Friday, April 3, 2015

The Judith Redline Coopey Tour

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Please join Judith Redline Coopey as she tours the blogosphere with HF Virtual Book Tours for four of her historical novels, The Furnace, Looking for Jane, Waterproof: A Novel of the Johnstown Flood, and Redfield Farm: A Novel of the Underground Railroad, from March 16-April 6.



The Furnace (Juniata Iron Trilogy, #1)

01_The FurnacePublication Date: October 1, 2014
Fox Hollow Press
Formats: eBook & Paperback
Pages: 336
Series: Volume One, Juniata Iron Trilogy
Genre: Historical Fiction

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Elinor Bratton, young, beautiful, and privileged is pregnant and cast aside by her lover, the wealthy and spoiled scion of a eastern Pennsylvania family. As a result she is forced by her father into an arranged marriage to a man she barely knows. Adam MacPhail, a common iron worker whose only wish is to become an iron master agrees to the match as a means of realizing his dream. Ellie’s father, Stephen Bratton, well to do, well connected and determined to save his daughter’s reputation, orchestrates the union -- not as Ellie would have it, but as he sees fit. So begins a marriage in a time when a woman had no voice, no rights, no say in matters directly pertaining to her. Ellie, exiled to the wilderness of western Pennsylvania with a man she would not have considered three months before, declares her intention to make Adam’s life miserable and make her father pay for his high-handed disregard for her rights. Adam, unschooled in dealing with women, chooses to focus his energy and attention on turning a down and out iron furnace into a profitable, well-ordered producer. Through the first half of the nineteenth century, the couple struggle to establish a life, disentangle an ill-conceived marriage, and make a success of a derelict furnace through the ups and downs of an unpredictable industry. Volume One of The Juniata Iron Trilogy, The Furnace chronicles Ellie and Adam’s efforts to find a balance and build an enterprise worthy of Pennsylvania’s iron industry, producing Juniata Iron, the finest in the world.

Looking for Jane

02_Looking for JanePublication Date: December 21, 2012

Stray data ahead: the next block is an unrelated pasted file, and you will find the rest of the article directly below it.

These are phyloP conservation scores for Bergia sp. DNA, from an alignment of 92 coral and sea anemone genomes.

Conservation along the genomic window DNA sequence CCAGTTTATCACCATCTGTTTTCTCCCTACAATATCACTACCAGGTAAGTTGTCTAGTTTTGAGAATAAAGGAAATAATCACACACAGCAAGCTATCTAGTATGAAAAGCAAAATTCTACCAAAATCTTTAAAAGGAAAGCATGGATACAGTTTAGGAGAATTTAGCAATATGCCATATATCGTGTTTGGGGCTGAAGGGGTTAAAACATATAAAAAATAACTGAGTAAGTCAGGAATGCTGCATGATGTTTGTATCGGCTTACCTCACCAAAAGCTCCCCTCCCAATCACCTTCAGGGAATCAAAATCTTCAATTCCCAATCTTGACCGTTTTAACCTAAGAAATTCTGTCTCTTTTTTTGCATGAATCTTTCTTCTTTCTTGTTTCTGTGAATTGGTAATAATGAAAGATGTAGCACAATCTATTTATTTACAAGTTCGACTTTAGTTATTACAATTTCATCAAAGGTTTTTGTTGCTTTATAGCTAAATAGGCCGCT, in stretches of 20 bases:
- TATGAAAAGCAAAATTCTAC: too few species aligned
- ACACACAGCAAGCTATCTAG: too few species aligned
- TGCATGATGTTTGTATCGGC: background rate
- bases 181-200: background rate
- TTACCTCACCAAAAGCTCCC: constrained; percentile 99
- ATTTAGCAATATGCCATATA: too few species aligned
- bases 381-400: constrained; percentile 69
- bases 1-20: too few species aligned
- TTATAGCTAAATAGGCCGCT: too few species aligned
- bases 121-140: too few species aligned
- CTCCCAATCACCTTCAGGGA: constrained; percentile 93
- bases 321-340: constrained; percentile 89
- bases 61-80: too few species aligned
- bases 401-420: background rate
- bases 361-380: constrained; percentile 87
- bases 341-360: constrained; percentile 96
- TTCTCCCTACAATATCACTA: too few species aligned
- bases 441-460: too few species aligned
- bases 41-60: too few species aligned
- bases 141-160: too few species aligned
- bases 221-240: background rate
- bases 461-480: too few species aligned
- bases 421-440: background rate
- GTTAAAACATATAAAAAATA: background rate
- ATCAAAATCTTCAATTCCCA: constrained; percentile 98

Fox Hollow Press
Formats: ebook & Paperback
Pages: 238
Genre: Historical Fiction

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“The nuns use this as their measuring stick: who your people are. Well, what if you don’t have no people? Or any you know of? What then? Are you doomed?” This is the nagging question of fifteen-year-old Nell’s life. Born with a cleft palate and left a foundling on the doorstep of a convent, she yearns to know her mother, whose name, she knows, was Jane.

When the Mother Superior tries to pawn her off to a mean looking farmer and his beaten down wife, Nell opts for the only alternative she can see: she runs away. A chance encounter with a dime novel exhorting the exploits of Calamity Jane, heroine of the west, gives Nell the purpose of her life: to find Calamity Jane, who Nell is convinced is her mother.

Her quest takes her down rivers, up rivers and across the Badlands to Deadwood, South Dakota and introduces her to Soot, a big, lovable black dog, and Jeremy Chatterfield, a handsome young Englishman who isn’t particular about how he makes his way, as long as he doesn't have to work for it. Together they trek across the country meeting characters as wonderful and bizarre as the adventure they seek, learning about themselves and the world along the way.

**************REVIEW****************

I had a hard time getting into this novel at first. I will confess it seems like a whole lot of nothing for the first half, as the heroine gets in a stolen boat and begins a journey down a river, picking up some awful characters as she goes. It seems without a real plot, as though the story just changes direction with the river, which could be what the author intended, and just didn't appeal to me.

I became very frustrated with the heroine. For girl so very smart--she seems right through the pastor and the fools following him--she's very dumb when it comes to Jeremy. She complains about him; he isn't treating her right; he's inviting bad people into their boat/lives, and yet even when she has a chance, she doesn't just row away and leave him there, and she was pretty much already surviving on her own, so I wasn't buying that excuse. And as Jeremy kept popping up, I kept getting more aggravated.